Limiting Screen Time
I grew up in the woods. I mean, I wasn’t raised by wolves or anything like that, but as soon as my sisters and I broke free from school and chores we headed to the national forest behind our house and our world of imagination. We called it the “Rainbow Forest” and in our fancies it was home to talking animals, witches, fairies, flying horses (picture banana seat bikes with streamers), and castles that, to the casual observer, were made from plywood, pallets, and pine bows. We had a VHS player and a TV without cable, but we really didn’t use electronics very much in the home I grew up in.
Today, my six, ten, and twelve year olds are as much or more tech savvy than I am, and are definitely WAY ahead of where I was at their age. But, learning to use my imagination, loving books, and being able to make eye contact with actual people, are gifts that my parents gave me that I’m determined to pass on to my family.
There is a definite time and place for technology and screen time, but for a lot of today’s kids, electronics are taking away from playing, physical activity, human interaction, and valuable life lessons.
As a mom, instead of researching the prescribed amount of screen time for a six year old, I’m constantly asking “what is best for our family?” and more specifically “what is the right thing for each individual child in my home?”
There’s more to it than a constantly changing or arbitrary standard issued by the CDC.
I realized my kids moodiness, distractibility, and attitudes are a direct correlation to what they watch/play on electronics. They were finding it hard to stop playing games and were getting frustrated when screen time was over. My husband and I are pretty minimalist when it comes to screen time for our kids. At our house, we never have the T.V. on just for background noise. We play outside, read books, play games, and stay enrolled in sports teams. My 6th grader frequently lists off the devices his peers have and with legendary protestation he reminds me “And all I get is a home phone!” Yep, that’s right, my middle schooler doesn’t have a cell phone yet. If he wants to give his friends his number, he gives them the landline. If he gets home from school and I’m not home, he calls me from the handset to let me know he’s arrived.
I’m sure there are much more sophisticated ways of communicating, but this way he doesn’t have to keep track of an $800 phone, isn’t addicted to hiding behind a screen, and rarely has unsupervised access to the world wide web.
We don’t have xbox, playstation, Wii, or Nintendo either. Our psychiatrist taught us that video games are much more addicting than movies, in fact, they are over stimulating to a lot of kids. While a movie can be relaxing down time, video games do just the opposite. I was seeing a lot of negative attitudes that directly correlated with iPad use, specifically, time spent with Fortnite or Youtube. My 3rd grader was setting an internal alarm and waking up in the middle of the night to sneak the iPad. After a few days of overtired, grumpy, bad attitudes, I pulled the plug and eliminated his Fortnite account and changed the password to the device. While my other two sons still play Fortnite in small doses, I’m committed to doing the best thing for each child even when it doesn’t seem fair. As much as they complain, my kids love to fish, swim, play in the woods, jump on the trampoline, kick a soccer ball or shoot basketball.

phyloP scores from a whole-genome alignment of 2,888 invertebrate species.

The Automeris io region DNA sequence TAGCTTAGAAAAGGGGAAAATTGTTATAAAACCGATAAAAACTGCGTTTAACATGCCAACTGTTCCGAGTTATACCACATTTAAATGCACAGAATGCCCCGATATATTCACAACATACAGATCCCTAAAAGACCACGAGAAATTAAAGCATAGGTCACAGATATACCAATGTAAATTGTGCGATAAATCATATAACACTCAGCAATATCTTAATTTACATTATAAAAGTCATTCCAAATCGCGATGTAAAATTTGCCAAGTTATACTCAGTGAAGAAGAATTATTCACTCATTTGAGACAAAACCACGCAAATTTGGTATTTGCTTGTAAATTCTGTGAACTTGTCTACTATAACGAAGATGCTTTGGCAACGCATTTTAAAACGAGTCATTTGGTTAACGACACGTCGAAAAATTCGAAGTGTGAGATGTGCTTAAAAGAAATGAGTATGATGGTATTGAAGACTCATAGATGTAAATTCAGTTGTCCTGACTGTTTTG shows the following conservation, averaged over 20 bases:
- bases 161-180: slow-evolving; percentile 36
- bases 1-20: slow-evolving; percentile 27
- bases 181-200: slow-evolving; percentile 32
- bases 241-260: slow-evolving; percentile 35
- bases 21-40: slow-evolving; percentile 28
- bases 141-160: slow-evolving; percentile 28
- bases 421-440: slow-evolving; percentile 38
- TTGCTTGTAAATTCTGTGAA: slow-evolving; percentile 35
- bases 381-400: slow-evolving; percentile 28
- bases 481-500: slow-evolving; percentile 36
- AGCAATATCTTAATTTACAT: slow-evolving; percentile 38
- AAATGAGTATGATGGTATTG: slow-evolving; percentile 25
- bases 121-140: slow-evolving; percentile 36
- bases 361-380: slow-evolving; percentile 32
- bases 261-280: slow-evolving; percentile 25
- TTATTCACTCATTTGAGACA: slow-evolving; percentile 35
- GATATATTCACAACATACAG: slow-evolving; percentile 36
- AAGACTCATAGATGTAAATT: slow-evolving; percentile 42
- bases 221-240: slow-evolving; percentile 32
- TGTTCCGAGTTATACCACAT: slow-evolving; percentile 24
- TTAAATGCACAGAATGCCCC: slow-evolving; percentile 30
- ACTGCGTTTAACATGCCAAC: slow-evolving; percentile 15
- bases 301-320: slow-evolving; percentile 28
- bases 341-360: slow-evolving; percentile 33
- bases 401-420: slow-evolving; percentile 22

There are lots of families out there that enjoy more (or less!) screen time than my boys get – and that’s okay…if it’s working for your family, keep doing it! And, yes, of course, I’ve had moments where where I throw an iPad at everyone in the room under twelve and yell “Fortnite is your mother now!” while I run out of the room for a moment of sanity. Road trips and airline flights are fantastic times to have a device as a distraction.
Overall though, I like my kids better when they’re engaged, laughing, talking, and exploring the world around them instead of hidden behind a device.
If your kids struggle with the transition from electronic devices to other activities, try eliminating screen time completely for a week or so and see if it changes their behavior, or if you see a difference in attitude. After an electronics fast, you can add it back in as a privilege, and use a timer to limit exposure. You can also use screen time as something your kids look forward to because they have to earn it…for example, one minute of screen time per one minute of yard work. Screen time should take place in a central, public area of the home so you can see what your child is absorbing – even with the maximum settings on parental controls. Movies are far less stimulating or addicting, so if you need your child to be distracted, consider a movie instead of video games.
There are so many brilliant things your kids can do besides electronics time!
Try reading chapter books aloud to your elementary schoolers – even my twelve year old perches on the back of the couch to listen. Introduce game night…my children love playing spoons, catchphrase, memory, and Settlers of Catan to name a few. Play outside – build a fort or teepee, hunt for frogs and lizards, ride a bike, go fishing. Make schoolnights screen free, or, choose to use ipads in the car only. Whatever your method or reasoning for limiting screen time, I promise your kids will be better for it!
What do you think about limiting screen time?